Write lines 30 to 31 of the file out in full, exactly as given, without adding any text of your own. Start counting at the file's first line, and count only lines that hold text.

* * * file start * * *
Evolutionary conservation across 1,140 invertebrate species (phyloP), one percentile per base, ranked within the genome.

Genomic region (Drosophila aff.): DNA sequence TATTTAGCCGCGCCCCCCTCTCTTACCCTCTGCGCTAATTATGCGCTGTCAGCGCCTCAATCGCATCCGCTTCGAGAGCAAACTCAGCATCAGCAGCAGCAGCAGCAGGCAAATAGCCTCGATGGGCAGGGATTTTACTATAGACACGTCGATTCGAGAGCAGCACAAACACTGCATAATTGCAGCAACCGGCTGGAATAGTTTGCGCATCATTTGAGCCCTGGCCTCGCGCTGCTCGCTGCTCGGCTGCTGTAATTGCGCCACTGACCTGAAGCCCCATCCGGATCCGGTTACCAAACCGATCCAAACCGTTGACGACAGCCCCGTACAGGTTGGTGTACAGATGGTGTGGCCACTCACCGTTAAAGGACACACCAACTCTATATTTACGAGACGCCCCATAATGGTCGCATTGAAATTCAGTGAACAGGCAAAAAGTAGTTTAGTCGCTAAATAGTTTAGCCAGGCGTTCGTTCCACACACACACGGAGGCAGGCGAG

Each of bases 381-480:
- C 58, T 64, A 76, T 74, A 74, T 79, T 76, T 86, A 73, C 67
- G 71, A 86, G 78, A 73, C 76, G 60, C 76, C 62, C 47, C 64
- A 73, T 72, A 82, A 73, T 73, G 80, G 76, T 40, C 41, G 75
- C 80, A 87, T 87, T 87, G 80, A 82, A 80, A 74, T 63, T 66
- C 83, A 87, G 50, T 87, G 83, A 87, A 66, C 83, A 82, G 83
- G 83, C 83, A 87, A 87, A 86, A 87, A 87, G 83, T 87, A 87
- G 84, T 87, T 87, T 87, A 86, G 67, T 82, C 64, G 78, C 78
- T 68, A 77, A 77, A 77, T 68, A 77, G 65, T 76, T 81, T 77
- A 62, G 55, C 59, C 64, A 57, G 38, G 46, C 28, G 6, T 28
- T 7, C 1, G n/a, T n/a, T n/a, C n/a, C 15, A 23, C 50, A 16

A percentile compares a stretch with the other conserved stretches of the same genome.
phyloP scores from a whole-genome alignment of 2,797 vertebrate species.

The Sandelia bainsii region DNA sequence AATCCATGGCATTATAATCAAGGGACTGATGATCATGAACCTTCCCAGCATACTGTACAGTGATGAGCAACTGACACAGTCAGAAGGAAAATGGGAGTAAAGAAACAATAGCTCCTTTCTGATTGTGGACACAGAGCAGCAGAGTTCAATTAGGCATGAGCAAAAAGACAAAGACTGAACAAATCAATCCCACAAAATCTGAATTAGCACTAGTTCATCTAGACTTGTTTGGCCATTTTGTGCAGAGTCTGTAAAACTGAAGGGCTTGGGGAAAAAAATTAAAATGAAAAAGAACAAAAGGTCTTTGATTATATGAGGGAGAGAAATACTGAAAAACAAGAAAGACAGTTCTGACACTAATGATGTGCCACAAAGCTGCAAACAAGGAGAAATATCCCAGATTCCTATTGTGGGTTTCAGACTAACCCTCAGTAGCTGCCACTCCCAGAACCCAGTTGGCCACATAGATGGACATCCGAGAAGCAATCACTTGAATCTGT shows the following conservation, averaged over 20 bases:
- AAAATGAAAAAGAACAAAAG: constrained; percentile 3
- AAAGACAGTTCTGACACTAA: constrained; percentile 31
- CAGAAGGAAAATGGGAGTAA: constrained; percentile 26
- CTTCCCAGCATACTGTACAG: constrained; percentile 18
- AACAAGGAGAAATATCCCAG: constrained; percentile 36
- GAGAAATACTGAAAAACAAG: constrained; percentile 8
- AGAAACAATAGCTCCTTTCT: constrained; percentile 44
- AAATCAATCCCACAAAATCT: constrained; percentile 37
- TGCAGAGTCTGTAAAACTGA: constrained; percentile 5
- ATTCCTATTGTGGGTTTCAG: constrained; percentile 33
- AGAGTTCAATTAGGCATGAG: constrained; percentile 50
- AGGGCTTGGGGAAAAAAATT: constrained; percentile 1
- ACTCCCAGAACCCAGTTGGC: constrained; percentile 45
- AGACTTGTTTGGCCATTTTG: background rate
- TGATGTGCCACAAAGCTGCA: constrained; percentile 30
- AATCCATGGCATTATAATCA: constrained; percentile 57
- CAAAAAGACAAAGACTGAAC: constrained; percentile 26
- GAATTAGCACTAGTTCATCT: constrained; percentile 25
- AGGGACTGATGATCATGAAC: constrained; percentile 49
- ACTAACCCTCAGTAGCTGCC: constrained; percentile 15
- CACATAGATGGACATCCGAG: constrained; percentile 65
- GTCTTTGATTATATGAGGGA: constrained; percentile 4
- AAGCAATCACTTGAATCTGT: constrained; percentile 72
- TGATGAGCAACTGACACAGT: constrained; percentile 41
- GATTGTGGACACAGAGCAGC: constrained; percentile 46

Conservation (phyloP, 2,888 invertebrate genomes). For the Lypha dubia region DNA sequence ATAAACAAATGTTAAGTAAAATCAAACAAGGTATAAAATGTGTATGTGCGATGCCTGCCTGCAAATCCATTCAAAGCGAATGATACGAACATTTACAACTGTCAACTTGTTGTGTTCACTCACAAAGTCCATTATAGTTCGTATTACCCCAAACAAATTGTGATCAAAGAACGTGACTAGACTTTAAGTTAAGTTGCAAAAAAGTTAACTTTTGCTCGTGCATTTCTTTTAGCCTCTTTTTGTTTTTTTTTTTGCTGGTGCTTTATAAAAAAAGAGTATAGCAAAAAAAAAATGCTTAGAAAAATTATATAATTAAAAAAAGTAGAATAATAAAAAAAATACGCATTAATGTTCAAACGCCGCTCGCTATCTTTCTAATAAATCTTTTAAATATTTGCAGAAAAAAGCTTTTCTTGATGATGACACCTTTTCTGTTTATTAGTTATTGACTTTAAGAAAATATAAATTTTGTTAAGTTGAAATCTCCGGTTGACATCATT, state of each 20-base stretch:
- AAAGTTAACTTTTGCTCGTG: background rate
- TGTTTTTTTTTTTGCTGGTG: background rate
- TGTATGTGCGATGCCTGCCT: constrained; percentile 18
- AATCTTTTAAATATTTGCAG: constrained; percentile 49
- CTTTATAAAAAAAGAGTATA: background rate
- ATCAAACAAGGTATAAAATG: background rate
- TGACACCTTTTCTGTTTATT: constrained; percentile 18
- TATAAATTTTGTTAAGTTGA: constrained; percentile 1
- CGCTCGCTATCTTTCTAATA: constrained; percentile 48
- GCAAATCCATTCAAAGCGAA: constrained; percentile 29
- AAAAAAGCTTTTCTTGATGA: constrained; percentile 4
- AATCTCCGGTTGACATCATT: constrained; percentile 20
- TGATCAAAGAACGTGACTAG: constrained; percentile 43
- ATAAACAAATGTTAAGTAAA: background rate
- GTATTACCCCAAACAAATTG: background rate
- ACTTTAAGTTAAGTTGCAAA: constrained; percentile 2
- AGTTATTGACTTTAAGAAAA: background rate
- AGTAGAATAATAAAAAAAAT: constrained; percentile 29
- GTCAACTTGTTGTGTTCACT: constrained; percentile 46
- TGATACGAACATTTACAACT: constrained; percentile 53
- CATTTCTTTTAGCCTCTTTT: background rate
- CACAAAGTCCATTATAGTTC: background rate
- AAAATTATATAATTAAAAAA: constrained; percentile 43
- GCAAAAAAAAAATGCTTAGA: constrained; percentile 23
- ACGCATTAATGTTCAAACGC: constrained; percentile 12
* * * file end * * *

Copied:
- AGACTTGTTTGGCCATTTTG: background rate
- TGATGTGCCACAAAGCTGCA: constrained; percentile 30